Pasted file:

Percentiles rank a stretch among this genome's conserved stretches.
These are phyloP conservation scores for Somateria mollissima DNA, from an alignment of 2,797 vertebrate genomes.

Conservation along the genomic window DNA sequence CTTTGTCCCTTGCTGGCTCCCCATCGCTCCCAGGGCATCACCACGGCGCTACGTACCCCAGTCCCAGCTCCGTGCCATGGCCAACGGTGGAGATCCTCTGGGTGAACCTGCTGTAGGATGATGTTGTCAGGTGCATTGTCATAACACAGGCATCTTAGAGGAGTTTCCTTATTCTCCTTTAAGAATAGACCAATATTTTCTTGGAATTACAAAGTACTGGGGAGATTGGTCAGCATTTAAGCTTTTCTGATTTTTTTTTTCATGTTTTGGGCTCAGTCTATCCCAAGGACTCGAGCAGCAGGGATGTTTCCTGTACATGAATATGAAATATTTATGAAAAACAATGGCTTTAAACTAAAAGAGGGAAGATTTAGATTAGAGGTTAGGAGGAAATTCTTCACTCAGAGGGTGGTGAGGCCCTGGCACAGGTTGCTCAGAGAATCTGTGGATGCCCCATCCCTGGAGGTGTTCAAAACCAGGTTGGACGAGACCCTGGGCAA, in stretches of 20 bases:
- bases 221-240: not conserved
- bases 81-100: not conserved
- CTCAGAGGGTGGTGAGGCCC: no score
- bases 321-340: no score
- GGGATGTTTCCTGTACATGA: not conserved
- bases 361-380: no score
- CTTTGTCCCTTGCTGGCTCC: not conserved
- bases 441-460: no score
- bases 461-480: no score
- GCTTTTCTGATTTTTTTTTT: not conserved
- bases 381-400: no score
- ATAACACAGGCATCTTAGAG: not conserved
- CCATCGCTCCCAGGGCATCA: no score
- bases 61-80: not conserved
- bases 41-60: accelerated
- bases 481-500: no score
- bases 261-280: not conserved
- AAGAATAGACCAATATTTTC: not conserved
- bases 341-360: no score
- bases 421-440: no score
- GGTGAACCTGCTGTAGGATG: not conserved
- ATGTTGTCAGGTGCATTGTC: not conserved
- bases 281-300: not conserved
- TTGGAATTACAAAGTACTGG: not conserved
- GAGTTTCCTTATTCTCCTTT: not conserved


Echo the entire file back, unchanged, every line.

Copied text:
Percentiles rank a stretch among this genome's conserved stretches.
These are phyloP conservation scores for Somateria mollissima DNA, from an alignment of 2,797 vertebrate genomes.

Conservation along the genomic window DNA sequence CTTTGTCCCTTGCTGGCTCCCCATCGCTCCCAGGGCATCACCACGGCGCTACGTACCCCAGTCCCAGCTCCGTGCCATGGCCAACGGTGGAGATCCTCTGGGTGAACCTGCTGTAGGATGATGTTGTCAGGTGCATTGTCATAACACAGGCATCTTAGAGGAGTTTCCTTATTCTCCTTTAAGAATAGACCAATATTTTCTTGGAATTACAAAGTACTGGGGAGATTGGTCAGCATTTAAGCTTTTCTGATTTTTTTTTTCATGTTTTGGGCTCAGTCTATCCCAAGGACTCGAGCAGCAGGGATGTTTCCTGTACATGAATATGAAATATTTATGAAAAACAATGGCTTTAAACTAAAAGAGGGAAGATTTAGATTAGAGGTTAGGAGGAAATTCTTCACTCAGAGGGTGGTGAGGCCCTGGCACAGGTTGCTCAGAGAATCTGTGGATGCCCCATCCCTGGAGGTGTTCAAAACCAGGTTGGACGAGACCCTGGGCAA, in stretches of 20 bases:
- bases 221-240: not conserved
- bases 81-100: not conserved
- CTCAGAGGGTGGTGAGGCCC: no score
- bases 321-340: no score
- GGGATGTTTCCTGTACATGA: not conserved
- bases 361-380: no score
- CTTTGTCCCTTGCTGGCTCC: not conserved
- bases 441-460: no score
- bases 461-480: no score
- GCTTTTCTGATTTTTTTTTT: not conserved
- bases 381-400: no score
- ATAACACAGGCATCTTAGAG: not conserved
- CCATCGCTCCCAGGGCATCA: no score
- bases 61-80: not conserved
- bases 41-60: accelerated
- bases 481-500: no score
- bases 261-280: not conserved
- AAGAATAGACCAATATTTTC: not conserved
- bases 341-360: no score
- bases 421-440: no score
- GGTGAACCTGCTGTAGGATG: not conserved
- ATGTTGTCAGGTGCATTGTC: not conserved
- bases 281-300: not conserved
- TTGGAATTACAAAGTACTGG: not conserved
- GAGTTTCCTTATTCTCCTTT: not conserved